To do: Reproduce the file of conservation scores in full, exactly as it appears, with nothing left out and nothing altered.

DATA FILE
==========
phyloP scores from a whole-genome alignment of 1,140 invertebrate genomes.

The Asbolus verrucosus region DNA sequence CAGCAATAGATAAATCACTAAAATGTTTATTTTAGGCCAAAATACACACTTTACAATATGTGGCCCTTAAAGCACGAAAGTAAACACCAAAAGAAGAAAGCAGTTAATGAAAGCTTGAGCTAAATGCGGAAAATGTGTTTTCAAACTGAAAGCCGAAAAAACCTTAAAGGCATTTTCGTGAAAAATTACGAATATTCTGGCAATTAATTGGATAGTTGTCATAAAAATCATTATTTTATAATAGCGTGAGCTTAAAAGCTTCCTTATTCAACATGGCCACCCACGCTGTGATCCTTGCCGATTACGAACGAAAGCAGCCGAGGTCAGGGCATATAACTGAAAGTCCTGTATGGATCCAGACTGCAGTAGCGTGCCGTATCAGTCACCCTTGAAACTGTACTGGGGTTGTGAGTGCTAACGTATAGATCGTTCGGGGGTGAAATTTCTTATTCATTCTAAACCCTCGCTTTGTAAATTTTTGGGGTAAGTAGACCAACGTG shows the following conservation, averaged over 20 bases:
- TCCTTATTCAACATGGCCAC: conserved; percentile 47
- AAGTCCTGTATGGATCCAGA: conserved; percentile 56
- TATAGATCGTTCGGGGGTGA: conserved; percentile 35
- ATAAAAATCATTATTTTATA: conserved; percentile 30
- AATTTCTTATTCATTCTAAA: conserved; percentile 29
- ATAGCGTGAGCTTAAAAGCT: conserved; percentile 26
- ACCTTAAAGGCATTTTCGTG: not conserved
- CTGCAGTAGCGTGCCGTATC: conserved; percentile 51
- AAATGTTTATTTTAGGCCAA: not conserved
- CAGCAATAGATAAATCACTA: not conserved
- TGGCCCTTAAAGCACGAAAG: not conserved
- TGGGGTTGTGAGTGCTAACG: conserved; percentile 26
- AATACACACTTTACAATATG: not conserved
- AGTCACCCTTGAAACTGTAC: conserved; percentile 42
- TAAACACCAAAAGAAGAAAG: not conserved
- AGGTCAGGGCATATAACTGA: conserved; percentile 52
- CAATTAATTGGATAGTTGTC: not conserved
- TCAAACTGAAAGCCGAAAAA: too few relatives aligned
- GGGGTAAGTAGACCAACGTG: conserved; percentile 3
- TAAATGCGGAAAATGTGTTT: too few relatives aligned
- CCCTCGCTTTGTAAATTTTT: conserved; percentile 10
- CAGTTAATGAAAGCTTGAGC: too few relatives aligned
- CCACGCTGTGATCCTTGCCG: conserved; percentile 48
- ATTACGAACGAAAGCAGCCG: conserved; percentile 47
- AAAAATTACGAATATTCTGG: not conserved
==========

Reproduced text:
phyloP scores from a whole-genome alignment of 1,140 invertebrate genomes.

The Asbolus verrucosus region DNA sequence CAGCAATAGATAAATCACTAAAATGTTTATTTTAGGCCAAAATACACACTTTACAATATGTGGCCCTTAAAGCACGAAAGTAAACACCAAAAGAAGAAAGCAGTTAATGAAAGCTTGAGCTAAATGCGGAAAATGTGTTTTCAAACTGAAAGCCGAAAAAACCTTAAAGGCATTTTCGTGAAAAATTACGAATATTCTGGCAATTAATTGGATAGTTGTCATAAAAATCATTATTTTATAATAGCGTGAGCTTAAAAGCTTCCTTATTCAACATGGCCACCCACGCTGTGATCCTTGCCGATTACGAACGAAAGCAGCCGAGGTCAGGGCATATAACTGAAAGTCCTGTATGGATCCAGACTGCAGTAGCGTGCCGTATCAGTCACCCTTGAAACTGTACTGGGGTTGTGAGTGCTAACGTATAGATCGTTCGGGGGTGAAATTTCTTATTCATTCTAAACCCTCGCTTTGTAAATTTTTGGGGTAAGTAGACCAACGTG shows the following conservation, averaged over 20 bases:
- TCCTTATTCAACATGGCCAC: conserved; percentile 47
- AAGTCCTGTATGGATCCAGA: conserved; percentile 56
- TATAGATCGTTCGGGGGTGA: conserved; percentile 35
- ATAAAAATCATTATTTTATA: conserved; percentile 30
- AATTTCTTATTCATTCTAAA: conserved; percentile 29
- ATAGCGTGAGCTTAAAAGCT: conserved; percentile 26
- ACCTTAAAGGCATTTTCGTG: not conserved
- CTGCAGTAGCGTGCCGTATC: conserved; percentile 51
- AAATGTTTATTTTAGGCCAA: not conserved
- CAGCAATAGATAAATCACTA: not conserved
- TGGCCCTTAAAGCACGAAAG: not conserved
- TGGGGTTGTGAGTGCTAACG: conserved; percentile 26
- AATACACACTTTACAATATG: not conserved
- AGTCACCCTTGAAACTGTAC: conserved; percentile 42
- TAAACACCAAAAGAAGAAAG: not conserved
- AGGTCAGGGCATATAACTGA: conserved; percentile 52
- CAATTAATTGGATAGTTGTC: not conserved
- TCAAACTGAAAGCCGAAAAA: too few relatives aligned
- GGGGTAAGTAGACCAACGTG: conserved; percentile 3
- TAAATGCGGAAAATGTGTTT: too few relatives aligned
- CCCTCGCTTTGTAAATTTTT: conserved; percentile 10
- CAGTTAATGAAAGCTTGAGC: too few relatives aligned
- CCACGCTGTGATCCTTGCCG: conserved; percentile 48
- ATTACGAACGAAAGCAGCCG: conserved; percentile 47
- AAAAATTACGAATATTCTGG: not conserved